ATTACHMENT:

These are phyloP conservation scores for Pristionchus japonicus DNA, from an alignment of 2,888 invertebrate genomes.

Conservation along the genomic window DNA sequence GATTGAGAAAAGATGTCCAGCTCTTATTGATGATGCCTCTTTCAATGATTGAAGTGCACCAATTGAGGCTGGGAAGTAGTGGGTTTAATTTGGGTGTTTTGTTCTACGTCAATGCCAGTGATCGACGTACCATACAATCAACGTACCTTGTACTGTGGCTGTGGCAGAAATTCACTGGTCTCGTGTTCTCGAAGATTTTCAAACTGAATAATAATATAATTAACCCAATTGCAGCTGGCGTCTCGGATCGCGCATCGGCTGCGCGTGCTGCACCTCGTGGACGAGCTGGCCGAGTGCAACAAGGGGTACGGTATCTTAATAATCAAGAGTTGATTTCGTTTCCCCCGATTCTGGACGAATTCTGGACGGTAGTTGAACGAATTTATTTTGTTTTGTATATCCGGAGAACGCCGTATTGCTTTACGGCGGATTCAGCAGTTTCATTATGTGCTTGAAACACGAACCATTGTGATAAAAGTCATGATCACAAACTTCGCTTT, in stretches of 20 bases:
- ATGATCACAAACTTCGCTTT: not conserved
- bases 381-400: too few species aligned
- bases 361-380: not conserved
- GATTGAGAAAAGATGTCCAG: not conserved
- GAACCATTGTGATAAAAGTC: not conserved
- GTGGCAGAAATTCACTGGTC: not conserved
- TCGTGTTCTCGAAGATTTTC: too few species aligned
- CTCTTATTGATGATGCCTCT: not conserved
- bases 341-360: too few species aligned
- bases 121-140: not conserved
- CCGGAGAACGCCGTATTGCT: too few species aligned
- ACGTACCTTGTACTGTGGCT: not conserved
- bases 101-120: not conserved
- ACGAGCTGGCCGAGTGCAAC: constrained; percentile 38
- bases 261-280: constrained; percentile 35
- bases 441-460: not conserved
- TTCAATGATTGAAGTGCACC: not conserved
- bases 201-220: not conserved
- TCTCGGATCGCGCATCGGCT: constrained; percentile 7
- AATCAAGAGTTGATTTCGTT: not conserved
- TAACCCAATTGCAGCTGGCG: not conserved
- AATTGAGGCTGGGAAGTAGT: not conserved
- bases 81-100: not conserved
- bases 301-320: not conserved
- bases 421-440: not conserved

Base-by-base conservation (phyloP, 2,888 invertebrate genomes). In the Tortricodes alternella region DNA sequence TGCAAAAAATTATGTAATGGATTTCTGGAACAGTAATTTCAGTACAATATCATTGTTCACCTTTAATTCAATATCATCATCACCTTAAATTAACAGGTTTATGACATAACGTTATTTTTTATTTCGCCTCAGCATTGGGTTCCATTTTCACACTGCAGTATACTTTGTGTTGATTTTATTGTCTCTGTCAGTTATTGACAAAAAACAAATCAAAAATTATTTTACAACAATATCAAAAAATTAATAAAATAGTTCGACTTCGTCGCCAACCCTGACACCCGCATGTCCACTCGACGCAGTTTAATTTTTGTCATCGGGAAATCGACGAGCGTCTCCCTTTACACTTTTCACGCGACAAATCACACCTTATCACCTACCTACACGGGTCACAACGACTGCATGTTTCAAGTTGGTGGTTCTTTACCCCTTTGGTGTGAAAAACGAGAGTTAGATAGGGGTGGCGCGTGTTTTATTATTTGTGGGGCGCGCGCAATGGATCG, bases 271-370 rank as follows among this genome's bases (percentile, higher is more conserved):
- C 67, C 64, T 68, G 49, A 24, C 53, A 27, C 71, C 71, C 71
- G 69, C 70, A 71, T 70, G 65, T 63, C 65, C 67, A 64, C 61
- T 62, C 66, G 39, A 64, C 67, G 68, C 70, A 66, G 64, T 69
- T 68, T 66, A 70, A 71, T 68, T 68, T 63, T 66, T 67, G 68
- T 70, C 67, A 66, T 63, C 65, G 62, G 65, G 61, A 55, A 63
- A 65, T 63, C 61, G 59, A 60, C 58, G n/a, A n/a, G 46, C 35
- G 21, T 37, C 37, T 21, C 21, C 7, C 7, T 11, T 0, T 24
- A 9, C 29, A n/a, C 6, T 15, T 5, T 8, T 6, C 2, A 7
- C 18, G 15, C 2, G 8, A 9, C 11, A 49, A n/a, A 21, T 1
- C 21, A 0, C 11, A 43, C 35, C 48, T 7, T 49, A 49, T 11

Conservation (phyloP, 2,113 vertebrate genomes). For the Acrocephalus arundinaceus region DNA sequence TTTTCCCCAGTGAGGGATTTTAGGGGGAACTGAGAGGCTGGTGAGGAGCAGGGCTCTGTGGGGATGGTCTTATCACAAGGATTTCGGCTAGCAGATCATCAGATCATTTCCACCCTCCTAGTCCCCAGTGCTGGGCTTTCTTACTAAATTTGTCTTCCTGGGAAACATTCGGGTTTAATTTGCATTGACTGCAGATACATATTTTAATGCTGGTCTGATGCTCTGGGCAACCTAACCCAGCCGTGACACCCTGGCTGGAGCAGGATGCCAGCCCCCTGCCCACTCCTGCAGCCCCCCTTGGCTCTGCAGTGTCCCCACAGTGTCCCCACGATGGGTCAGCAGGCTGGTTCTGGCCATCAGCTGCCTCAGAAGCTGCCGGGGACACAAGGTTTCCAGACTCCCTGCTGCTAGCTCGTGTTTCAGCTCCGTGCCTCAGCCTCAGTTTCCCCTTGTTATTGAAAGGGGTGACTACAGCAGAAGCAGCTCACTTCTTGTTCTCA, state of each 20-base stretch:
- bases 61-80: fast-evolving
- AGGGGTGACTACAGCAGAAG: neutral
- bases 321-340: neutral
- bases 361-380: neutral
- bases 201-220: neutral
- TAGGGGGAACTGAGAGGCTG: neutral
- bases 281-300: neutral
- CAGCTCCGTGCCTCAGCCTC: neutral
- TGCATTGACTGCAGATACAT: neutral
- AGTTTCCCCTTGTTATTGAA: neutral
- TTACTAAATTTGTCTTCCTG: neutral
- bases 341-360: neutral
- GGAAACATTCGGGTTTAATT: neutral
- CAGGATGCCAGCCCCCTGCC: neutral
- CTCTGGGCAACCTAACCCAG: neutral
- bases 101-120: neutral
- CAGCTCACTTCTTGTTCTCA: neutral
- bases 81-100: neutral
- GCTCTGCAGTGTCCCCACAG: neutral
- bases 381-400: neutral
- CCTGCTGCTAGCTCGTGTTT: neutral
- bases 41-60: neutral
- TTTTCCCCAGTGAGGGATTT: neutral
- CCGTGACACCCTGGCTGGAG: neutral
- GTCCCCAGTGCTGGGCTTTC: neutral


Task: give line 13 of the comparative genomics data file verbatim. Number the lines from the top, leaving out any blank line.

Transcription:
- CCGGAGAACGCCGTATTGCT: too few species aligned